5. Christie, J., & Klein, R. M. (2001). Negative priming for spatial location? Canadian Journal of Experimental Psychology, 55, 24–38. doi: 10.1037/h0087350 PubMedCrossRefGoogle Scholar
  6. Cohen, J. (1992). A power primer. Psychological Bulletin, 112, 155–159. doi: 10.1037/0033-2909.112.1.155 PubMedCrossRefGoogle Scholar
  7. Davis, H. (1964). Enhancement of evoked cortical potentials in humans related to task requiring decision. Science, 145, 182–183.PubMedCrossRefGoogle Scholar
  8. Donchin, E., & Coles, M. G. H. (1988). Is the P3 component a manifestation of context updating? Behavioral and Brain Sciences, 11, 357–374.CrossRefGoogle Scholar
  9. Driver, J., Mcleod, P., & Dienes, Z. (1992). Motion coherence and conjunction search—Implications for guided search theory. Perception & Psychophysics, 51, 79–85.CrossRefGoogle Scholar
  10. Druker, M., & Anderson, B. (2010). Spatial probability aids visual stimulus discrimination. Frontiers in Human Neuroscience, 4, 63. doi: 10.3389/fnhum.2010.00063 PubMedCentralPubMedGoogle Scholar
  11. Eimer, M. (1993). Effects of attention and stimulus probability on ERPs in a Go/Nogo task. Biological Psychology, 35, 123–138.PubMedCrossRefGoogle Scholar
  12. Eriksen, B. A., & Eriksen, C. W. (1974). Effects of noise letters upon the identification of a target letter in a nonsearch task. Perception & Psychophysics, 16, 143–149. doi: 10.3758/BF03203267 CrossRefGoogle Scholar
  13. Faul, F., Erdfelder, E., Buchner, A., & Lang, A.-G. (2009). Statistical power analyses using G*Power 3.1: Tests for correlation and regression analyses. Behavior Research Methods, 41, 1149–1160. doi: 10.3758/BRM.41.4.1149 PubMedCrossRefGoogle Scholar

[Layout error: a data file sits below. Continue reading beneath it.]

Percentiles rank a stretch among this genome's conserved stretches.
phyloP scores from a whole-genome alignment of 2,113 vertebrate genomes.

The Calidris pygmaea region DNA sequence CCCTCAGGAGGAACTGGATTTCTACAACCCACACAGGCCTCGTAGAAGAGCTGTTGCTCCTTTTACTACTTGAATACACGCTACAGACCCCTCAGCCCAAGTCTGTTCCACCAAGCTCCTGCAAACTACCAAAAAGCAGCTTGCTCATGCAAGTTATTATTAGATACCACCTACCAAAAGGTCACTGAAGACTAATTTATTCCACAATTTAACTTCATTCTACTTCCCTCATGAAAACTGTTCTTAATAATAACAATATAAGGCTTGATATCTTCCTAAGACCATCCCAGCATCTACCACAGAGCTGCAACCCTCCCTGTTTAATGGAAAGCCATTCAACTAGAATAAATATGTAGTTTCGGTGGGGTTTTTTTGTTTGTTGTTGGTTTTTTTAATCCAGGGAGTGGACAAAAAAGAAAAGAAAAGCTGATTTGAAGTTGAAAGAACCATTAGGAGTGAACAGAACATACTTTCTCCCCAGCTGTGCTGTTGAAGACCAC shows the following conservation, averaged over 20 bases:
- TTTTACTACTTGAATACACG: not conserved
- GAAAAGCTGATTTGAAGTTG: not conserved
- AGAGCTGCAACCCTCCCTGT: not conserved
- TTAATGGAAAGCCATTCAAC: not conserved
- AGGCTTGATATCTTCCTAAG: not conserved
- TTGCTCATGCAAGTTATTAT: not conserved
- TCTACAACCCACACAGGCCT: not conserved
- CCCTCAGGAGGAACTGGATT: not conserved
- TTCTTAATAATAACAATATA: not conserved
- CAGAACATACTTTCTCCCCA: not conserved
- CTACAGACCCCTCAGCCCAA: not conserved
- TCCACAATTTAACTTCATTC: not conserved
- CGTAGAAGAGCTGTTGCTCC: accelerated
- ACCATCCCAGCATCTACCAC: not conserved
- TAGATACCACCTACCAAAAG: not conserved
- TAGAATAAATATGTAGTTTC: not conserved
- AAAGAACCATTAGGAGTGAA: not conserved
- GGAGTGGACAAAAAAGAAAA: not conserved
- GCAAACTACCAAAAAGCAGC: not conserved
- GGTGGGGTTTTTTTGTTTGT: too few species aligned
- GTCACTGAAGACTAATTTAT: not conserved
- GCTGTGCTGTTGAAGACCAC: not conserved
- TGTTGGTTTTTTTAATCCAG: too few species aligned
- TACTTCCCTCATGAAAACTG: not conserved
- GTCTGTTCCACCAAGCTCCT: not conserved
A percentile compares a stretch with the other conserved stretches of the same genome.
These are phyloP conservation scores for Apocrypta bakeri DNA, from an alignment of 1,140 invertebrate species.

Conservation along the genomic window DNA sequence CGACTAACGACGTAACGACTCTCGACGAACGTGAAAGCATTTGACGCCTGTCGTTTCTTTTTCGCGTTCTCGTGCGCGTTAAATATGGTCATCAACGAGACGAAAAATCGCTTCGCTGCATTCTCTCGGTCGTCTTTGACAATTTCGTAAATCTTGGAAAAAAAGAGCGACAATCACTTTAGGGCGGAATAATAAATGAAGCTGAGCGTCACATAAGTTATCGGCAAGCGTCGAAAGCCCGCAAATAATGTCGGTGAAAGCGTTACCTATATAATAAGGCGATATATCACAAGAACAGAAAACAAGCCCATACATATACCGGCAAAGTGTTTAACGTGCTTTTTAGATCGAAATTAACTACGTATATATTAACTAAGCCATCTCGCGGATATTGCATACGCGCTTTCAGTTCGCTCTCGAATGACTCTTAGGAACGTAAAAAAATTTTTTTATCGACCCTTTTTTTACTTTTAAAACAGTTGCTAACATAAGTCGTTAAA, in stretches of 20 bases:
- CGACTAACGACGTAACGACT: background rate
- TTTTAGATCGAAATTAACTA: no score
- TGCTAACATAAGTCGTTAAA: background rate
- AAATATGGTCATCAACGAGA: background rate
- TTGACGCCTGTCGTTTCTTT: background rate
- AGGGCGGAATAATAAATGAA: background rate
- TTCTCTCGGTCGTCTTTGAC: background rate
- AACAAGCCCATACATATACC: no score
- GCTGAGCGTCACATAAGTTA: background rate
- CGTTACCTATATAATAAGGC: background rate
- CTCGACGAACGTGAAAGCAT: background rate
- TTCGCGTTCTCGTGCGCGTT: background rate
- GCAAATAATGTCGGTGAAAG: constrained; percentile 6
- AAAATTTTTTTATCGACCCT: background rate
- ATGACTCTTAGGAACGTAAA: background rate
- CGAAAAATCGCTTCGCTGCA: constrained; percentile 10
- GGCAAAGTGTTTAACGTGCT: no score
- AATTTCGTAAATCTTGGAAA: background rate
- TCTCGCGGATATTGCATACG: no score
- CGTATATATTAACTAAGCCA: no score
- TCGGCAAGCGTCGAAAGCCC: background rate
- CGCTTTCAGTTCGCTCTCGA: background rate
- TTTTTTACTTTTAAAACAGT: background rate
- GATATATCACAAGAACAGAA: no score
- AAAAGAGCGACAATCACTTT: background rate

14. Faul, F., Erdfelder, E., Lang, A.-G., & Buchner, A. (2007). G*Power 3: A flexible statistical power analysis program for the social, behavioral, and biomedical sciences. Behavior Research Methods, 39, 175–191. doi: 10.3758/BF03193146 PubMedCrossRefGoogle Scholar
  15. Fox, E. (1995). Negative priming from ignored distractors in visual selection—A review. Psychonomic Bulletin & Review, 2, 145–173.CrossRefGoogle Scholar
  16. Geng, J. J., & Behrmann, M. (2002). Probability cuing of target location facilitates visual search implicitly in normal participants and patients with hemispatial neglect. Psychological Science, 13, 520–525.PubMedCrossRefGoogle Scholar
  17. Gibbons, H. (2006). An event-related potential investigation of varieties of negative priming. Journal of Psychophysiology, 20, 170–185.CrossRefGoogle Scholar
  18. Gibbons, H. (2009). Functional brain-electrical correlates of negative priming in the flanker task: Evidence for episodic retrieval. Psychophysiology, 46, 807–817.PubMedCrossRefGoogle Scholar
  19. Gibbons, H., & Frings, C. (2010). Flanker negative priming from spatially unpredictable primes: An ERP study. International Journal of Psychophysiology, 75, 339–348.PubMedCrossRefGoogle Scholar
  20. Gibbons, H., Rammsayer, T. H., & Stahl, J. (2006). Multiple sources of positive-and negative-priming effects: An event-related potential study. Memory & Cognition, 34, 172–186.CrossRefGoogle Scholar